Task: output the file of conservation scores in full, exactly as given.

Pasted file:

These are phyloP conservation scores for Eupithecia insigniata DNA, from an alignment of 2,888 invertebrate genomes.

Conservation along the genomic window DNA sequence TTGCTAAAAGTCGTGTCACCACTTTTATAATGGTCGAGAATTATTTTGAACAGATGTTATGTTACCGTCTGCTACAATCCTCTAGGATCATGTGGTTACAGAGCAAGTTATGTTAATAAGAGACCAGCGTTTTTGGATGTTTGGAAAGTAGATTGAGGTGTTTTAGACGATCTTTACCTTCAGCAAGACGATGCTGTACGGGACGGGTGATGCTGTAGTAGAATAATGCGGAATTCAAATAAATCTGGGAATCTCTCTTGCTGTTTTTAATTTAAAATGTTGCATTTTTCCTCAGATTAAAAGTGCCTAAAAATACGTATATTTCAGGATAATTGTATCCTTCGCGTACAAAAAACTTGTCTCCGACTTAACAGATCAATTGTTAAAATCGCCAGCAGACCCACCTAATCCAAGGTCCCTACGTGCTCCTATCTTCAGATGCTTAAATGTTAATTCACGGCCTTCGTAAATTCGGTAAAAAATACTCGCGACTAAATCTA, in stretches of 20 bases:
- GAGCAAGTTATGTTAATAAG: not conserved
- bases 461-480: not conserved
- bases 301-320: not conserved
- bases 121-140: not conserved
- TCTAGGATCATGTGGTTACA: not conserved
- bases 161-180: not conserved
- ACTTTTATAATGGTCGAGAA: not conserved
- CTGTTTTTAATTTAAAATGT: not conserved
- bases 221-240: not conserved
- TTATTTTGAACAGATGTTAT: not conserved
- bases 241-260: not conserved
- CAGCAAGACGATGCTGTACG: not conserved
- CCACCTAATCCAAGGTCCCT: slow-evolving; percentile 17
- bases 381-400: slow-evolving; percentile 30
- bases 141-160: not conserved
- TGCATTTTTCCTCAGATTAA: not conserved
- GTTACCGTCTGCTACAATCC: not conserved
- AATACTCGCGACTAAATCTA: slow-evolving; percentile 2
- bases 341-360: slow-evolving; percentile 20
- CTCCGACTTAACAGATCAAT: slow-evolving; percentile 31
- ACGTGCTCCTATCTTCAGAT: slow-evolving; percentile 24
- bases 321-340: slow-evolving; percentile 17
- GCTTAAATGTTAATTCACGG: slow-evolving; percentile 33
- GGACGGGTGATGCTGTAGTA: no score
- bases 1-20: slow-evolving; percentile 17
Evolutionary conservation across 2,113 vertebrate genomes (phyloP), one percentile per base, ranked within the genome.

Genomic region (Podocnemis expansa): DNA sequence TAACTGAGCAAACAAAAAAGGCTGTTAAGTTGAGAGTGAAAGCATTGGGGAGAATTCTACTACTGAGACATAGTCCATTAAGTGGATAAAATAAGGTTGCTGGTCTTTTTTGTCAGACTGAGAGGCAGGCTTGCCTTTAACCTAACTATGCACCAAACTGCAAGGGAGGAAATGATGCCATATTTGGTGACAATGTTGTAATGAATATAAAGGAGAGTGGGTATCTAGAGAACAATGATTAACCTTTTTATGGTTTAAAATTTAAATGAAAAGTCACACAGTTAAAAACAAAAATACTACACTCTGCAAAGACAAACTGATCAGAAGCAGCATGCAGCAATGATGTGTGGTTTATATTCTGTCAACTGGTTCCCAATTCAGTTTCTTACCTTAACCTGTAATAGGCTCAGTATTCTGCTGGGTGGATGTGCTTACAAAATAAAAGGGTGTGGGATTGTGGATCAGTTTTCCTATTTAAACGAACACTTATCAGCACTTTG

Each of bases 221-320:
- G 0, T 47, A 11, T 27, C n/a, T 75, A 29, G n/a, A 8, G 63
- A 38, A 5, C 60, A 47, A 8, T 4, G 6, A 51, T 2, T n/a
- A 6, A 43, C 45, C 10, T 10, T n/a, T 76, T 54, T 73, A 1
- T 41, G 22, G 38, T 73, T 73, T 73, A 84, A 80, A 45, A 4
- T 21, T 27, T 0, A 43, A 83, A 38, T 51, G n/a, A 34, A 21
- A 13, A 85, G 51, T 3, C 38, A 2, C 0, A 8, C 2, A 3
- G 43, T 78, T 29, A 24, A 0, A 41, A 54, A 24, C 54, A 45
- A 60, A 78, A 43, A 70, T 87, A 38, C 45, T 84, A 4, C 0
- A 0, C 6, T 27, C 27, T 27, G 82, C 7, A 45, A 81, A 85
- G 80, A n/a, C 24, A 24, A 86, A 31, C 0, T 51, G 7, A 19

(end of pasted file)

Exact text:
These are phyloP conservation scores for Eupithecia insigniata DNA, from an alignment of 2,888 invertebrate genomes.

Conservation along the genomic window DNA sequence TTGCTAAAAGTCGTGTCACCACTTTTATAATGGTCGAGAATTATTTTGAACAGATGTTATGTTACCGTCTGCTACAATCCTCTAGGATCATGTGGTTACAGAGCAAGTTATGTTAATAAGAGACCAGCGTTTTTGGATGTTTGGAAAGTAGATTGAGGTGTTTTAGACGATCTTTACCTTCAGCAAGACGATGCTGTACGGGACGGGTGATGCTGTAGTAGAATAATGCGGAATTCAAATAAATCTGGGAATCTCTCTTGCTGTTTTTAATTTAAAATGTTGCATTTTTCCTCAGATTAAAAGTGCCTAAAAATACGTATATTTCAGGATAATTGTATCCTTCGCGTACAAAAAACTTGTCTCCGACTTAACAGATCAATTGTTAAAATCGCCAGCAGACCCACCTAATCCAAGGTCCCTACGTGCTCCTATCTTCAGATGCTTAAATGTTAATTCACGGCCTTCGTAAATTCGGTAAAAAATACTCGCGACTAAATCTA, in stretches of 20 bases:
- GAGCAAGTTATGTTAATAAG: not conserved
- bases 461-480: not conserved
- bases 301-320: not conserved
- bases 121-140: not conserved
- TCTAGGATCATGTGGTTACA: not conserved
- bases 161-180: not conserved
- ACTTTTATAATGGTCGAGAA: not conserved
- CTGTTTTTAATTTAAAATGT: not conserved
- bases 221-240: not conserved
- TTATTTTGAACAGATGTTAT: not conserved
- bases 241-260: not conserved
- CAGCAAGACGATGCTGTACG: not conserved
- CCACCTAATCCAAGGTCCCT: slow-evolving; percentile 17
- bases 381-400: slow-evolving; percentile 30
- bases 141-160: not conserved
- TGCATTTTTCCTCAGATTAA: not conserved
- GTTACCGTCTGCTACAATCC: not conserved
- AATACTCGCGACTAAATCTA: slow-evolving; percentile 2
- bases 341-360: slow-evolving; percentile 20
- CTCCGACTTAACAGATCAAT: slow-evolving; percentile 31
- ACGTGCTCCTATCTTCAGAT: slow-evolving; percentile 24
- bases 321-340: slow-evolving; percentile 17
- GCTTAAATGTTAATTCACGG: slow-evolving; percentile 33
- GGACGGGTGATGCTGTAGTA: no score
- bases 1-20: slow-evolving; percentile 17
Evolutionary conservation across 2,113 vertebrate genomes (phyloP), one percentile per base, ranked within the genome.

Genomic region (Podocnemis expansa): DNA sequence TAACTGAGCAAACAAAAAAGGCTGTTAAGTTGAGAGTGAAAGCATTGGGGAGAATTCTACTACTGAGACATAGTCCATTAAGTGGATAAAATAAGGTTGCTGGTCTTTTTTGTCAGACTGAGAGGCAGGCTTGCCTTTAACCTAACTATGCACCAAACTGCAAGGGAGGAAATGATGCCATATTTGGTGACAATGTTGTAATGAATATAAAGGAGAGTGGGTATCTAGAGAACAATGATTAACCTTTTTATGGTTTAAAATTTAAATGAAAAGTCACACAGTTAAAAACAAAAATACTACACTCTGCAAAGACAAACTGATCAGAAGCAGCATGCAGCAATGATGTGTGGTTTATATTCTGTCAACTGGTTCCCAATTCAGTTTCTTACCTTAACCTGTAATAGGCTCAGTATTCTGCTGGGTGGATGTGCTTACAAAATAAAAGGGTGTGGGATTGTGGATCAGTTTTCCTATTTAAACGAACACTTATCAGCACTTTG

Each of bases 221-320:
- G 0, T 47, A 11, T 27, C n/a, T 75, A 29, G n/a, A 8, G 63
- A 38, A 5, C 60, A 47, A 8, T 4, G 6, A 51, T 2, T n/a
- A 6, A 43, C 45, C 10, T 10, T n/a, T 76, T 54, T 73, A 1
- T 41, G 22, G 38, T 73, T 73, T 73, A 84, A 80, A 45, A 4
- T 21, T 27, T 0, A 43, A 83, A 38, T 51, G n/a, A 34, A 21
- A 13, A 85, G 51, T 3, C 38, A 2, C 0, A 8, C 2, A 3
- G 43, T 78, T 29, A 24, A 0, A 41, A 54, A 24, C 54, A 45
- A 60, A 78, A 43, A 70, T 87, A 38, C 45, T 84, A 4, C 0
- A 0, C 6, T 27, C 27, T 27, G 82, C 7, A 45, A 81, A 85
- G 80, A n/a, C 24, A 24, A 86, A 31, C 0, T 51, G 7, A 19